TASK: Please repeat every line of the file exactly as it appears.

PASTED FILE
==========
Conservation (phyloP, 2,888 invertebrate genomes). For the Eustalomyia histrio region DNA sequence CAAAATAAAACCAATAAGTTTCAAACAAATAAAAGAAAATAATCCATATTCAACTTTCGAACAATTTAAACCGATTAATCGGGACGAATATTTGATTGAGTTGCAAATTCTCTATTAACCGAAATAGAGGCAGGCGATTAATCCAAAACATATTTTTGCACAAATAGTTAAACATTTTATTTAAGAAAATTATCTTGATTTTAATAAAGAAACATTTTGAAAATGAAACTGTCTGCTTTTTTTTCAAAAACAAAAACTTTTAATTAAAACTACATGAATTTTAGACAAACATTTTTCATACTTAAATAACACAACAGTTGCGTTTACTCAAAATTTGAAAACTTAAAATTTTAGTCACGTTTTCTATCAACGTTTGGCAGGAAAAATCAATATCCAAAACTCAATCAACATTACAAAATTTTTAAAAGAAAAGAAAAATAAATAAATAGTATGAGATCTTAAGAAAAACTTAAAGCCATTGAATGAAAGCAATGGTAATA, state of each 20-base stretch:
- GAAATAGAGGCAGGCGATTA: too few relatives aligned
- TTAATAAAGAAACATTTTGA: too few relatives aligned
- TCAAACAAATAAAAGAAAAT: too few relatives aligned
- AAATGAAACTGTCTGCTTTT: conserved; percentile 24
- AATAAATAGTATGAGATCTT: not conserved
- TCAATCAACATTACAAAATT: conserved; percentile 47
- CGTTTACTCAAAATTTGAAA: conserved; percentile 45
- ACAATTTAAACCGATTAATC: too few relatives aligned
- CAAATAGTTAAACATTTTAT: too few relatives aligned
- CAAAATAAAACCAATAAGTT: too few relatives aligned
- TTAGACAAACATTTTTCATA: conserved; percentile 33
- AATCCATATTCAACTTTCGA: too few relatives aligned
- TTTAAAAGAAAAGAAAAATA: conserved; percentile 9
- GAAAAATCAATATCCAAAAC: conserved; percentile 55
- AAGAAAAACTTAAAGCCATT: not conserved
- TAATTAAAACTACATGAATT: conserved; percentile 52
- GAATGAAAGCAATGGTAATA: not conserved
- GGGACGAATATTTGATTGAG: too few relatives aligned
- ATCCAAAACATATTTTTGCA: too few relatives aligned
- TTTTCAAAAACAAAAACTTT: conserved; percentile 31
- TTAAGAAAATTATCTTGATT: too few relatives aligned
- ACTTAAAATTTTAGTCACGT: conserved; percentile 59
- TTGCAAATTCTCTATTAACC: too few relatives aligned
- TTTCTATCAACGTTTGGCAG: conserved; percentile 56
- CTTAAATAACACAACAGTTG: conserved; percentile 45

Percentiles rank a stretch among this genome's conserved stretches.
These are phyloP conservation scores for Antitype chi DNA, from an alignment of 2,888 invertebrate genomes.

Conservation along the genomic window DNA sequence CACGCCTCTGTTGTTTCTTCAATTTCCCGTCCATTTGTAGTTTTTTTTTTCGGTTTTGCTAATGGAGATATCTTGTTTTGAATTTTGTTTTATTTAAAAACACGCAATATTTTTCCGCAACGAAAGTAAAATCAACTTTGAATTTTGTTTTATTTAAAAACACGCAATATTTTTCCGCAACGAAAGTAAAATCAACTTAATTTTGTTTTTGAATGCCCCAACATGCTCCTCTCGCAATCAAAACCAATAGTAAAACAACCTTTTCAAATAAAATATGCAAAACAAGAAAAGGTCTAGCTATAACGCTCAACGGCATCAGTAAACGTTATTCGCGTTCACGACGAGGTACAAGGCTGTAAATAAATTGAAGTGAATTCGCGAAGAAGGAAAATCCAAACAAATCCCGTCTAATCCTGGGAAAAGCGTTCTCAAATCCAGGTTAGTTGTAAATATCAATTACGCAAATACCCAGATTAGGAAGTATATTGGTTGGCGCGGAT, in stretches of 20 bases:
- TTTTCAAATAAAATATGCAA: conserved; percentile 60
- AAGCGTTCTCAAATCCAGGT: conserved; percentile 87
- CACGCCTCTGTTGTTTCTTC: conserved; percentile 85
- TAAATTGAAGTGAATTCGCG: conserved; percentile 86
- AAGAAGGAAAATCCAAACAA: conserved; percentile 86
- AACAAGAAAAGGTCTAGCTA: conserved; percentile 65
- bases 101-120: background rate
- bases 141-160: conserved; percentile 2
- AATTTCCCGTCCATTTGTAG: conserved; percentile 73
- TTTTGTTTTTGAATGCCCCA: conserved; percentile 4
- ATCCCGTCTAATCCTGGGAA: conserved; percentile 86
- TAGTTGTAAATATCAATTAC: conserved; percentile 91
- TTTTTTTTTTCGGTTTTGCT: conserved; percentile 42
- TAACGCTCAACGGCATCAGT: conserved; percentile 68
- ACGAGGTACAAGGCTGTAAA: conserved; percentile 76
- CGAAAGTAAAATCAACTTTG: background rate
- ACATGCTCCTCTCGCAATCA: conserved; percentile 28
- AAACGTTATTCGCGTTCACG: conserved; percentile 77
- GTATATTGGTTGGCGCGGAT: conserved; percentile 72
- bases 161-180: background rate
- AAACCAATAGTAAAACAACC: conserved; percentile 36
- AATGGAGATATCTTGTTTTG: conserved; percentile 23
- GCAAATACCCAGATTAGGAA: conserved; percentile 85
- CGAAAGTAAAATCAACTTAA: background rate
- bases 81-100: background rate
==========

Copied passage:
Conservation (phyloP, 2,888 invertebrate genomes). For the Eustalomyia histrio region DNA sequence CAAAATAAAACCAATAAGTTTCAAACAAATAAAAGAAAATAATCCATATTCAACTTTCGAACAATTTAAACCGATTAATCGGGACGAATATTTGATTGAGTTGCAAATTCTCTATTAACCGAAATAGAGGCAGGCGATTAATCCAAAACATATTTTTGCACAAATAGTTAAACATTTTATTTAAGAAAATTATCTTGATTTTAATAAAGAAACATTTTGAAAATGAAACTGTCTGCTTTTTTTTCAAAAACAAAAACTTTTAATTAAAACTACATGAATTTTAGACAAACATTTTTCATACTTAAATAACACAACAGTTGCGTTTACTCAAAATTTGAAAACTTAAAATTTTAGTCACGTTTTCTATCAACGTTTGGCAGGAAAAATCAATATCCAAAACTCAATCAACATTACAAAATTTTTAAAAGAAAAGAAAAATAAATAAATAGTATGAGATCTTAAGAAAAACTTAAAGCCATTGAATGAAAGCAATGGTAATA, state of each 20-base stretch:
- GAAATAGAGGCAGGCGATTA: too few relatives aligned
- TTAATAAAGAAACATTTTGA: too few relatives aligned
- TCAAACAAATAAAAGAAAAT: too few relatives aligned
- AAATGAAACTGTCTGCTTTT: conserved; percentile 24
- AATAAATAGTATGAGATCTT: not conserved
- TCAATCAACATTACAAAATT: conserved; percentile 47
- CGTTTACTCAAAATTTGAAA: conserved; percentile 45
- ACAATTTAAACCGATTAATC: too few relatives aligned
- CAAATAGTTAAACATTTTAT: too few relatives aligned
- CAAAATAAAACCAATAAGTT: too few relatives aligned
- TTAGACAAACATTTTTCATA: conserved; percentile 33
- AATCCATATTCAACTTTCGA: too few relatives aligned
- TTTAAAAGAAAAGAAAAATA: conserved; percentile 9
- GAAAAATCAATATCCAAAAC: conserved; percentile 55
- AAGAAAAACTTAAAGCCATT: not conserved
- TAATTAAAACTACATGAATT: conserved; percentile 52
- GAATGAAAGCAATGGTAATA: not conserved
- GGGACGAATATTTGATTGAG: too few relatives aligned
- ATCCAAAACATATTTTTGCA: too few relatives aligned
- TTTTCAAAAACAAAAACTTT: conserved; percentile 31
- TTAAGAAAATTATCTTGATT: too few relatives aligned
- ACTTAAAATTTTAGTCACGT: conserved; percentile 59
- TTGCAAATTCTCTATTAACC: too few relatives aligned
- TTTCTATCAACGTTTGGCAG: conserved; percentile 56
- CTTAAATAACACAACAGTTG: conserved; percentile 45

Percentiles rank a stretch among this genome's conserved stretches.
These are phyloP conservation scores for Antitype chi DNA, from an alignment of 2,888 invertebrate genomes.

Conservation along the genomic window DNA sequence CACGCCTCTGTTGTTTCTTCAATTTCCCGTCCATTTGTAGTTTTTTTTTTCGGTTTTGCTAATGGAGATATCTTGTTTTGAATTTTGTTTTATTTAAAAACACGCAATATTTTTCCGCAACGAAAGTAAAATCAACTTTGAATTTTGTTTTATTTAAAAACACGCAATATTTTTCCGCAACGAAAGTAAAATCAACTTAATTTTGTTTTTGAATGCCCCAACATGCTCCTCTCGCAATCAAAACCAATAGTAAAACAACCTTTTCAAATAAAATATGCAAAACAAGAAAAGGTCTAGCTATAACGCTCAACGGCATCAGTAAACGTTATTCGCGTTCACGACGAGGTACAAGGCTGTAAATAAATTGAAGTGAATTCGCGAAGAAGGAAAATCCAAACAAATCCCGTCTAATCCTGGGAAAAGCGTTCTCAAATCCAGGTTAGTTGTAAATATCAATTACGCAAATACCCAGATTAGGAAGTATATTGGTTGGCGCGGAT, in stretches of 20 bases:
- TTTTCAAATAAAATATGCAA: conserved; percentile 60
- AAGCGTTCTCAAATCCAGGT: conserved; percentile 87
- CACGCCTCTGTTGTTTCTTC: conserved; percentile 85
- TAAATTGAAGTGAATTCGCG: conserved; percentile 86
- AAGAAGGAAAATCCAAACAA: conserved; percentile 86
- AACAAGAAAAGGTCTAGCTA: conserved; percentile 65
- bases 101-120: background rate
- bases 141-160: conserved; percentile 2
- AATTTCCCGTCCATTTGTAG: conserved; percentile 73
- TTTTGTTTTTGAATGCCCCA: conserved; percentile 4
- ATCCCGTCTAATCCTGGGAA: conserved; percentile 86
- TAGTTGTAAATATCAATTAC: conserved; percentile 91
- TTTTTTTTTTCGGTTTTGCT: conserved; percentile 42
- TAACGCTCAACGGCATCAGT: conserved; percentile 68
- ACGAGGTACAAGGCTGTAAA: conserved; percentile 76
- CGAAAGTAAAATCAACTTTG: background rate
- ACATGCTCCTCTCGCAATCA: conserved; percentile 28
- AAACGTTATTCGCGTTCACG: conserved; percentile 77
- GTATATTGGTTGGCGCGGAT: conserved; percentile 72
- bases 161-180: background rate
- AAACCAATAGTAAAACAACC: conserved; percentile 36
- AATGGAGATATCTTGTTTTG: conserved; percentile 23
- GCAAATACCCAGATTAGGAA: conserved; percentile 85
- CGAAAGTAAAATCAACTTAA: background rate
- bases 81-100: background rate